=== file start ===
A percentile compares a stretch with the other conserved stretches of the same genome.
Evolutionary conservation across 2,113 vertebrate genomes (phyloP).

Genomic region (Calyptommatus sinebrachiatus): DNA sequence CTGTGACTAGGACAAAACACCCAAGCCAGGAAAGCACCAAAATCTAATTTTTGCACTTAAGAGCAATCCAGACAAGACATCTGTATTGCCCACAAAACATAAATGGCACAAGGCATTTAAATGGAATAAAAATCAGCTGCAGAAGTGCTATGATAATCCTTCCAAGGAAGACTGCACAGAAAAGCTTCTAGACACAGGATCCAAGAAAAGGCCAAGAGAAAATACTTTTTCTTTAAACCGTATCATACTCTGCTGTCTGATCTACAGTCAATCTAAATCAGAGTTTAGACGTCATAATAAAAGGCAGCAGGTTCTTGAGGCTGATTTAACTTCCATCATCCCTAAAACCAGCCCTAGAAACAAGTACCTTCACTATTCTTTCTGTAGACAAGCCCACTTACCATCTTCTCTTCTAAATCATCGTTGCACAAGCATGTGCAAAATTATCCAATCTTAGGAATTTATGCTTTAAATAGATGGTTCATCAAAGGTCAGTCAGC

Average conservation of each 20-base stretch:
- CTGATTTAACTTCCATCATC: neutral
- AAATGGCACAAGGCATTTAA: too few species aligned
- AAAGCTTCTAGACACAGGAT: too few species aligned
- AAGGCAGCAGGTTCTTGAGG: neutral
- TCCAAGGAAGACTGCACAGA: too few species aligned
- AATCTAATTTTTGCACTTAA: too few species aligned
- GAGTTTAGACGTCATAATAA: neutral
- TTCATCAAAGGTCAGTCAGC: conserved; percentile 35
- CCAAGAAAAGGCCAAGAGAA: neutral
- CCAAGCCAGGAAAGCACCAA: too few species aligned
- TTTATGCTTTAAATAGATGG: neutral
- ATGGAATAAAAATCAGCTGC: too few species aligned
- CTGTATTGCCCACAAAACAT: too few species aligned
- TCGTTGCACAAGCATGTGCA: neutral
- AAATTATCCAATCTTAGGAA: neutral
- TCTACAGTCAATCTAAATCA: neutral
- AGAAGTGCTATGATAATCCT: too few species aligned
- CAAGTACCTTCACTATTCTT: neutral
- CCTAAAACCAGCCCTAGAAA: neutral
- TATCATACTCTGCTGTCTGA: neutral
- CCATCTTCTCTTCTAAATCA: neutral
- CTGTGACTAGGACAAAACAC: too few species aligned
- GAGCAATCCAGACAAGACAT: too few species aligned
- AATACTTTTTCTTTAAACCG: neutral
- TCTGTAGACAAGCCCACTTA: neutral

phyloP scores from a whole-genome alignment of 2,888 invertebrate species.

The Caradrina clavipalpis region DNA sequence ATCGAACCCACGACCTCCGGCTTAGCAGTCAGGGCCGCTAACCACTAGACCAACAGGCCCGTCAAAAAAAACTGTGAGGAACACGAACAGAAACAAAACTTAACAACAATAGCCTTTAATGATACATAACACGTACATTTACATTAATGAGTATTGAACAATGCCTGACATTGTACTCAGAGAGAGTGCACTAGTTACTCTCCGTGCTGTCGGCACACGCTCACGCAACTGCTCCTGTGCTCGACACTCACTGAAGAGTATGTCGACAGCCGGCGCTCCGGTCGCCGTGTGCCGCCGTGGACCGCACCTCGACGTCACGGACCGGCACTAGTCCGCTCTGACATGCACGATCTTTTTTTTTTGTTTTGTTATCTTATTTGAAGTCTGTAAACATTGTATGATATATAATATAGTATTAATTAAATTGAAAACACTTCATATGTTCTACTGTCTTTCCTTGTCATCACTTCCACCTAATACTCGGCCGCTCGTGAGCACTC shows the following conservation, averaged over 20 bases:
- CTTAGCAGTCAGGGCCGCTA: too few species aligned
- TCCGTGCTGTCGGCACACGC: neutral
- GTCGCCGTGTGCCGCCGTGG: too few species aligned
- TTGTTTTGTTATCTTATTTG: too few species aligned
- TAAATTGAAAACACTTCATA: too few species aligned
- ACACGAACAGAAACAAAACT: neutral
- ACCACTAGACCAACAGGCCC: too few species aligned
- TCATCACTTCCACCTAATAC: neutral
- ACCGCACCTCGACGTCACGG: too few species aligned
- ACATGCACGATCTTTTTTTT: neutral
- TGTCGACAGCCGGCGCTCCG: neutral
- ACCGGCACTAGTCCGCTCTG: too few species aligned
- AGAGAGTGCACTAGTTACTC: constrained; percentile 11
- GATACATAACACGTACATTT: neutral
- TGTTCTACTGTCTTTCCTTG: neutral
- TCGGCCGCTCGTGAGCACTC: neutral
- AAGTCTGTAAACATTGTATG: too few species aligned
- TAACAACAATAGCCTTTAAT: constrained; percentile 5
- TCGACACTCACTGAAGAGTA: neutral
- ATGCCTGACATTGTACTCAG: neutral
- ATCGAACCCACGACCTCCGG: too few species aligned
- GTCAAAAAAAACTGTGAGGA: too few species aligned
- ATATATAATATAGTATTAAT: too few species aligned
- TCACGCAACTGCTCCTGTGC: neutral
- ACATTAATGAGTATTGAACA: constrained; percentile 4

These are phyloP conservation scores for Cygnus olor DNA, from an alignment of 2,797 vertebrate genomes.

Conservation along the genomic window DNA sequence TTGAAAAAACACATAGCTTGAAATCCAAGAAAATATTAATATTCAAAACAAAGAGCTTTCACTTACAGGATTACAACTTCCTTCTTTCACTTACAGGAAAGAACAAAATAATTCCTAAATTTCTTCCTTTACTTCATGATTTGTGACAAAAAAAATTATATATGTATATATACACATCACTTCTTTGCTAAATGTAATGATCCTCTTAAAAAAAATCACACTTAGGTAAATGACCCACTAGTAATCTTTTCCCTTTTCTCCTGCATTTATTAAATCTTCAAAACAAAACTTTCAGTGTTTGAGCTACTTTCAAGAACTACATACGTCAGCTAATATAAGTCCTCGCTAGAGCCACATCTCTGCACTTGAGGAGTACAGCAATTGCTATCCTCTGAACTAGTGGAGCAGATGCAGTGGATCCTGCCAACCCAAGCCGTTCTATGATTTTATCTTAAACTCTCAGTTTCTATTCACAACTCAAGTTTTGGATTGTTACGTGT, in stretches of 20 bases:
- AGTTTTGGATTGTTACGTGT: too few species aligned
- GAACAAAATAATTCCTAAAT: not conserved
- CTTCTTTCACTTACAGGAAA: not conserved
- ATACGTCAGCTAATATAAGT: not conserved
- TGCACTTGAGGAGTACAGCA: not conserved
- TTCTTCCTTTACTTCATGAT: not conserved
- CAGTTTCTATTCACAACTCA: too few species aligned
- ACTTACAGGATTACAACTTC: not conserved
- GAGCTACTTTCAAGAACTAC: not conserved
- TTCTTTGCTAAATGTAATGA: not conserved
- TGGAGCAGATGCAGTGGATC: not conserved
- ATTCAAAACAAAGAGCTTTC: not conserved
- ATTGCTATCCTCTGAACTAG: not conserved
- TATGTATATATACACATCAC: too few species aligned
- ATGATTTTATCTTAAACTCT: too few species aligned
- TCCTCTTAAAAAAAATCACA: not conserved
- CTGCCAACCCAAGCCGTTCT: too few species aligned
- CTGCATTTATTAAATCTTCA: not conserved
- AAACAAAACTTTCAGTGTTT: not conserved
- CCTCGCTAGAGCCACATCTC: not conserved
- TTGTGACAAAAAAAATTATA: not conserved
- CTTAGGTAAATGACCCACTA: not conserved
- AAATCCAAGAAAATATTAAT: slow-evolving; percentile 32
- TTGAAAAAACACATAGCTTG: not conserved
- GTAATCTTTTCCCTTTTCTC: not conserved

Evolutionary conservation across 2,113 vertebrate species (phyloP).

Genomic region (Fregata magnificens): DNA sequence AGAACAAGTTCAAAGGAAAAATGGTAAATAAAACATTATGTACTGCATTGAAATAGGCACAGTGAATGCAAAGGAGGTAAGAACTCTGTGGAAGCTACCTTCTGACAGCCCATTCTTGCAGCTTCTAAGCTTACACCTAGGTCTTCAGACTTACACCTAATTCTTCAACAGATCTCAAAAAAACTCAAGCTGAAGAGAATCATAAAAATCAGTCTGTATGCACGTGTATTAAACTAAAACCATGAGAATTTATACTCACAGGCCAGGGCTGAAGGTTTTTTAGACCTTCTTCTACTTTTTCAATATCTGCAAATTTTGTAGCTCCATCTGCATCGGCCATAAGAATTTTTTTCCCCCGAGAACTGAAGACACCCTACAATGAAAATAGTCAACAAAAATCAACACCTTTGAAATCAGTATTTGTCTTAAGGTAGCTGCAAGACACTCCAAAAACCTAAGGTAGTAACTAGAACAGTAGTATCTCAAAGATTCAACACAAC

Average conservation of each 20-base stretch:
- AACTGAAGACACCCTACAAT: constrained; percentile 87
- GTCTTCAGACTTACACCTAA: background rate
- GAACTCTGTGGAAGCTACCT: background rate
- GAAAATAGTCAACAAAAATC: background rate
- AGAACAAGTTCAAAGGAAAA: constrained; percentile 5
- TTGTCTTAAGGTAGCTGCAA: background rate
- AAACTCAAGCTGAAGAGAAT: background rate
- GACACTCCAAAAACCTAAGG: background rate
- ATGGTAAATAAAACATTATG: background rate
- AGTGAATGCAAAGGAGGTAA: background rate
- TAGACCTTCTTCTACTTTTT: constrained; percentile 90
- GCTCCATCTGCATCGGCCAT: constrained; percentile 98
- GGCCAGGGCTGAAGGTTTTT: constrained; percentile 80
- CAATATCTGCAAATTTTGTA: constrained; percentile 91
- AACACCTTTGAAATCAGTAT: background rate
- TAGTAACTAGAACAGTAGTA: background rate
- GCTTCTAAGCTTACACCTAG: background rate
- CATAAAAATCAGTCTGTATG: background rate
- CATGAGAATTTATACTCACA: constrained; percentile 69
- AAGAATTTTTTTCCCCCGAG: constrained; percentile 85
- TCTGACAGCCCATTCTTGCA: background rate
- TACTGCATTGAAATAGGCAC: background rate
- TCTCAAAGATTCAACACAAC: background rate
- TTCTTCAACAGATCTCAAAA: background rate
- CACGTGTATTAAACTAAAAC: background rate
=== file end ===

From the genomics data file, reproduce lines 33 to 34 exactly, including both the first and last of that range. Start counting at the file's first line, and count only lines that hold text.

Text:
- TCCGTGCTGTCGGCACACGC: neutral
- GTCGCCGTGTGCCGCCGTGG: too few species aligned